Ten successive ODI wins at home. A first-ever series victory over India. A record-breaking introduction from a teenage tearaway.
No matter which way you look at it, the past week has been a truly unforgettable one for Bangladesh cricket.
The nation viewed as the little brother to India and Pakistan on the subcontinent has beaten both its bigger siblings in series in 2015, and in doing so has taken more meaningful strides towards being considered a genuine rival to cricket’s heavyweights. And there’s little doubt 19-year-old paceman Mustafizur Rahman will be playing an instrumental role if the country’s hot streak is to continue, cricket.com.au reports..
Mustafizur, a 19-year-old from Satkhira in the country’s remote south-west – closer to Kolkata than Dhaka – caused minor tremors across Bangladesh with his T20 debut back in late April when he snared the wickets of veteran Pakistan pair Shahid Afridi and Mohammad Hafeez.
But in the past seven days, the left-arm quick’s first two ODI performances have captured the imagination of the cricket world, and it’s little wonder why.
Figures of 5-50 on debut were followed by 6-43 in his second match, earning him the most wickets of any bowler after two ODIs.
That they were against India, and part of two ground-breaking victories, only added to what quickly became a mild hysteria.
“No-one thinks of getting five-fors in two matches in a row,” the softly-spoken Mustafizur said in an exclusive chat.
“I just wanted to do what I know and bowl in good areas. India have such a formidable batting line-up.”
In consecutive matches, the teenager ran through that much-vaunted batting order, claiming the scalps of Rohit Sharma and MS Dhoni twice as well as world-class pair Ajinkya Rahane and Suresh Raina once each.
In the middle of India’s tense run chase in the series opener, Mustafizur also clashed mid-pitch with cricketing royalty, finding himself on the wrong end of a Dhoni shoulder charge.
“I never thought about it – it was an accident,” he said, despite the ICC fining both players for the confrontation. “Those things happen in a cricket match.”
Mustafizur, who as a kid would hop a lift on his brother’s bike for 40km to cricket training, idolised fellow left-arm speedster Mohammad Amir as he was learning his craft.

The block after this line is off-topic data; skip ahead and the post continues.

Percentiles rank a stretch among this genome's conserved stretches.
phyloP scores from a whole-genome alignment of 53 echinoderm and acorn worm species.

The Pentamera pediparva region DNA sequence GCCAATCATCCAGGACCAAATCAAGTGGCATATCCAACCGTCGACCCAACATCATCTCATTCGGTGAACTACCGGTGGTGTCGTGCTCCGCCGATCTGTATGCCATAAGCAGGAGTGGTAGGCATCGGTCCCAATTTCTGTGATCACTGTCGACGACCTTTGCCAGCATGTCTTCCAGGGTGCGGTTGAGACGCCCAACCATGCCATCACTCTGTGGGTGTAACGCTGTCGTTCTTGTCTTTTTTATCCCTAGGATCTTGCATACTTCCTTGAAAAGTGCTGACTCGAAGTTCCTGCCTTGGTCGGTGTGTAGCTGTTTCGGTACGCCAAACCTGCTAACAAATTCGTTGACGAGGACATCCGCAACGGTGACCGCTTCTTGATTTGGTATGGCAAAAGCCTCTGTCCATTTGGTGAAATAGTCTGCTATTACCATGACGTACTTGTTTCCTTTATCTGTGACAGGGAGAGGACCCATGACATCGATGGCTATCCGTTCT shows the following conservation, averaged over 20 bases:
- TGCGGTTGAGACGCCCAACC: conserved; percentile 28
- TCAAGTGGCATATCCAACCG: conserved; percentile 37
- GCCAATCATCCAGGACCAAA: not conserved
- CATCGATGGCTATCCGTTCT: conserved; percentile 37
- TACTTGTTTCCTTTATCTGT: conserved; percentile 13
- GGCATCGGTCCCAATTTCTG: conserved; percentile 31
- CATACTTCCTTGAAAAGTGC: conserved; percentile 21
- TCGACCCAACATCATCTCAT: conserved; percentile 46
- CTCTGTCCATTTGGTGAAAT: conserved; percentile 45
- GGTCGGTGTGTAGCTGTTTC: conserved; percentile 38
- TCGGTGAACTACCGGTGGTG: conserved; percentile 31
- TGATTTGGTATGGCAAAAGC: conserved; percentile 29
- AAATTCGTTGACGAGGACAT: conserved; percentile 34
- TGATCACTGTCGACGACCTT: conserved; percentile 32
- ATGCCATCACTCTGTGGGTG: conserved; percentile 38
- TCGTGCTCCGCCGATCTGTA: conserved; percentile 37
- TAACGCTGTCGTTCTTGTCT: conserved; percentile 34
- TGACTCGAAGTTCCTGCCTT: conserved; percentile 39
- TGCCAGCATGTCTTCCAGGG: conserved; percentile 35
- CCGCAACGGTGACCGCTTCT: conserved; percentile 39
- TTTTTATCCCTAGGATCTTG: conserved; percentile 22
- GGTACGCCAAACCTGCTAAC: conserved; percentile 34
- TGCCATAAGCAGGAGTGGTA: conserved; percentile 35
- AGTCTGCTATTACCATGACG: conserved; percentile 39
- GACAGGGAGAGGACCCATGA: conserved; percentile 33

The Pakistani, who this year returned to cricket after plumbing the depths of spot-fixing in 2010, offered reciprocal adulation.
“It felt so good to hear what Mustafizur had to say and I must say he is set for a great career because he is not an easy bowler to reckon with,” Amir said. “He has all the weapons and he appears to have good cricketing sense.
“(Bangladesh) appear to have developed more self-belief and confidence and they have good youngsters coming up. Rahman has added lot of spike to their bowling.”
Mustafizur said the key to his rapid rise – he has played just 10 first-class matches (28 wickets at 21) – has been to keep things simple.
“I don’t think about too many things and make things complicated,” he said. “I can keep calm under pressure and execute my variations.
“(I plan to keep) working hard with my coaches and improving my fitness and skills.”
One of those mentors is fast-bowling coach Heath Streak, the former Zimbabwe captain, who moved to temper excitement about his teenage prodigy.
“He is still very young. We have to be careful,” Streak said.
“He has taken 11 wickets but we can’t expect him to take five wickets every time. He has shown his potential. If we look after him and support him, he will be a big match-winner for us.
“For me, he has to execute (his skills) more regularly and consistently. When you are training with the guys on a regular basis, you can make their skills better.
“There’s no magic trick. It is making sure they are training at a high level for a long period of time.
“We discussed some other options (after the first ODI) if he didn’t succeed with what he was doing in the first game, some variations that we might have to try to counteract it (because) India would have seen his video footage.”
Now the world has seen it also, and the prospect of playing Australia in Test cricket in October is one that Mustafizur insists excites both him and his teammates – though the youngster is still to debut in the five-day game.
“If I get the opportunity (to play) then that would be fantastic,” he said. “I know that the Bangladesh team is looking forward to it, especially as we are playing a very high standard of cricket this year.”
The rain-affected one-off drawn Test against India earlier this month highlighted the fact that Bangladesh still have some way to go to be competing with the world’s top nations in Test cricket, however with a seemingly bottomless pool of talent, that time may not be too far away.
As well as Mustafizur, 20-year-old right-arm quick Taskin Ahmed is awaiting a Test debut, while batsman Mominul Haque, 23, has taken significant strides already, averaging 58.75 across 15 matches with four hundreds.
Throw in 20-year-old wicketkeeper-batsman Litton Das, who debuted with a rapid 44 against India, and left-arm spinner Taijul Islam, 23, who has taken 35 wickets in eight Tests, and the next generation of Bangladesh cricket appears extremely promising.
“I have grown up watching the Bangladesh team getting more and more successful,” Mustafizur added. “I know I am in a team that could beat anybody.”
That theory will be emphatically put to the test next month, when the might of South Africa arrive for two Tests, three ODIs and two Twenty20s.
But after toppling two-time world champions India, the Tigers believe anything is possible.